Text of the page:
Cataract surgery FAQ

Cataract surgery is one of the most commonly performed surgeries in the country – 330,000 procedures are carried out each year in England alone! Globally, it’s the safest elective procedure and with technological advancements in artificial lenses, patients have never had more choice in their end result. It’s normal to have some concerns before coming in for treatment, so take a look at the answers to our most common cataract questions.

A cataract is an age-related condition where the eye’s natural lens – directly behind the pupil – begins to become cloudy. This typically occurs in people aged in their sixties and older.
Early cataracts usually have no symptoms until they grow big enough to prevent light passing properly through the lens. When this starts to happen, signs include cloudy vision, double vision, faded colours, sensitivity to glare, and halos around bright lights.
No, they can’t. They often, however, develop at the same time in each eye which could give the impression that they have spread.
The actual procedure usually takes around 10 minutes to perform, although you may be in the theatre for around half an hour. You should also prepare to be in the clinic for up to four hours on the day of surgery, which involves preparation time, a talk with the surgeon, and a chance for the patient advisor to explain all your post-op medication in depth.
Cataracts are removed using ultrasound, not laser. This process is called phacoemulsification. It uses sound waves to gently break up the cataract which is then extracted from the eye.
Cataract surgery is painless because anaesthetic eye drops are applied before the procedure.
We can perform bilateral procedures (both eyes treated on the same day, one after the other) but this will need to be discussed with your treating surgeon. If you prefer, you can also have your eyes treated separately, a week apart, diary permitting.
Most patients' vision is significantly better within the first 24 hours of their cataract eye surgery, however your optometrist will confirm when driving standards have been met.
Complications during or after a cataract eye surgery are rare. However, no surgery is 100% risk free, and complications can and do occur. Although low, there is an unavoidable risk of infection which occurs in 1 in 5,000 patients. The use of full sterile theatre conditions minimises this risk as much as possible. You will also be checked for infection at every aftercare consultation. Please read the Aftercare Advice Leaflet for important information and refer to the Agreement and Consent Form, both provided on treatment day, for a full list of possible complications. The most common complication is Posterior Capsular Opacification, which is easily treated. A typical symptom of PCO is clouded vision; for this reason the condition is also referred to as secondary cataract. This condition is treated with a very quick and simple procedure using a YAG laser.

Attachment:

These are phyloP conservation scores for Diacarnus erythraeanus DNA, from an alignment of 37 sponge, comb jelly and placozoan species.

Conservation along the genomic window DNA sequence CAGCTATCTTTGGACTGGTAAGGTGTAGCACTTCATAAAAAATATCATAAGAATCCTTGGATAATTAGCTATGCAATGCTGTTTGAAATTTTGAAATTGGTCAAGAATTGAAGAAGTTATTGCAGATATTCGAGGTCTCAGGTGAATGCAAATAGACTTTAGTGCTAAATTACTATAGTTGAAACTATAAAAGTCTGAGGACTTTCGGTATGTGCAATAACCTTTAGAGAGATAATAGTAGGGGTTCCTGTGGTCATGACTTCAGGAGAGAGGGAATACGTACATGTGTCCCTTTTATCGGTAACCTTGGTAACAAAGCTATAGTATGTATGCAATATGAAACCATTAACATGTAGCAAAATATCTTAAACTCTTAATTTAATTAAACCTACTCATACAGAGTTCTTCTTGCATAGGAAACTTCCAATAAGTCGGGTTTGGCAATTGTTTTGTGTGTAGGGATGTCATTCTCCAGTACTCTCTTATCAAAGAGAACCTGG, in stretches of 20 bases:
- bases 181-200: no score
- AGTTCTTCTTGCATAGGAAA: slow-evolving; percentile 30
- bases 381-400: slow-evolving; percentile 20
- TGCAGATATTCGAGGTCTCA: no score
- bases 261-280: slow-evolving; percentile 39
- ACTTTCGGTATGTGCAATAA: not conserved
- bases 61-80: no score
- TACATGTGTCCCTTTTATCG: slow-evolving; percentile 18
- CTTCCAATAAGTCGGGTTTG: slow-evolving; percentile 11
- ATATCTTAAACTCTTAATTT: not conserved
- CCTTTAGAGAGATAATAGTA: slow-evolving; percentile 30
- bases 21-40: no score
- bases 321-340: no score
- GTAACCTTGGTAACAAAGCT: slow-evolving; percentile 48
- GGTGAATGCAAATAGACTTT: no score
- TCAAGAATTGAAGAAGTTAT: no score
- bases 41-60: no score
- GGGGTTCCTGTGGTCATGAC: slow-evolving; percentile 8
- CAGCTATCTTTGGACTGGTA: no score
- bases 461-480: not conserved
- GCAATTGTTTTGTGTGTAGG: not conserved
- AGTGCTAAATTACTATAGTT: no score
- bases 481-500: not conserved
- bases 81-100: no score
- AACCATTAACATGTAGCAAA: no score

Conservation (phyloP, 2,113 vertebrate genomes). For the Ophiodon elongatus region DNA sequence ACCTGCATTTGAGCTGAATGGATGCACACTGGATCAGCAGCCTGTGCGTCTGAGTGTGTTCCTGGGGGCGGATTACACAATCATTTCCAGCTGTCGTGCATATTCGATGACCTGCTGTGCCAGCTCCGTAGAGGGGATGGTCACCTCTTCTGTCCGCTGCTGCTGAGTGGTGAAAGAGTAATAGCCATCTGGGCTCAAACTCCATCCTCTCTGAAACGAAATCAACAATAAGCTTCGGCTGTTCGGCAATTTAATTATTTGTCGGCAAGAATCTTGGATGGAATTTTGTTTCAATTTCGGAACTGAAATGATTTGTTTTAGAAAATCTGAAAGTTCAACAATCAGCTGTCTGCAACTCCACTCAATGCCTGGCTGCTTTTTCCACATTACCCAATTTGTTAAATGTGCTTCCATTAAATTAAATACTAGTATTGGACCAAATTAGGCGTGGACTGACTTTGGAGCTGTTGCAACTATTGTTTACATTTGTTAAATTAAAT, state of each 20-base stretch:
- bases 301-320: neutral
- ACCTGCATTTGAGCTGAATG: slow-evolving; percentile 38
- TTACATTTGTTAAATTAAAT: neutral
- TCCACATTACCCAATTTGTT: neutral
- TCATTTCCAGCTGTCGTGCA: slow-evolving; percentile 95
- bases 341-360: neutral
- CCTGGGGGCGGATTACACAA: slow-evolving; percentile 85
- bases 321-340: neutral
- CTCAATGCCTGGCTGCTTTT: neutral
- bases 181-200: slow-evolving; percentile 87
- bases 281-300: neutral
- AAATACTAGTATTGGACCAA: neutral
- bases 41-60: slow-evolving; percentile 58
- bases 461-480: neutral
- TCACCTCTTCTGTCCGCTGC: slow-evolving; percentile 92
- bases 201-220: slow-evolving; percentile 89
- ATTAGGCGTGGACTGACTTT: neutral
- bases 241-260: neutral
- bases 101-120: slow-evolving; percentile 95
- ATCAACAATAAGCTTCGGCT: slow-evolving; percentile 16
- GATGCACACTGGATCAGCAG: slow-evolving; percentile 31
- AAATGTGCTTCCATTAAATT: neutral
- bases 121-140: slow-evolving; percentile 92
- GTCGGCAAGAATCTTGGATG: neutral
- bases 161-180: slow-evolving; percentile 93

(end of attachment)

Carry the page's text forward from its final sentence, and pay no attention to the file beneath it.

Vision should improve within a few days, however it will take several months for the eye to heal and settle, and sometimes up to a month to resume normal activities. You should allow 3-5 days off work for recovery.
Cataract surgery is one of the safest surgeries performed in the world, with millions of successful procedures performed each year. 325,000 operations are performed annually in the UK alone!
Due to the dilating drops and the bright microscope lights, most patients find that their vision is blurred after their cataract surgery. This normally clears up within a few hours of the operation, however effects may continue for a day or two. We advise patients to bring a pair of sunglasses on the treatment day.
You may experience a slightly scratchy sensation when you blink which is absolutely normal. This is due to the microscopic incision made during the procedure on the surface of your eye. The feeling should disappear when the incision heals. Scratchiness could also be a symptom of dry eyes. Using artificial tears after your surgery usually helps to ease the symptoms.
Your treatment is a permanent procedure. Apart from some patients with monofocal lenses, who may need reading glasses, our aim is to make patients as spectacle-free as possible. This is achieved by inserting an artificial multifocal lens.
Cataracts are an age-related condition and, like with most age-related conditions, you can’t really prevent them. If you’re diabetic, keeping an eye on your blood sugar levels may help. Research suggests that vitamins A, C and E have links to slowing cataract formation, as well as eating fish or taking omega-3 supplements.


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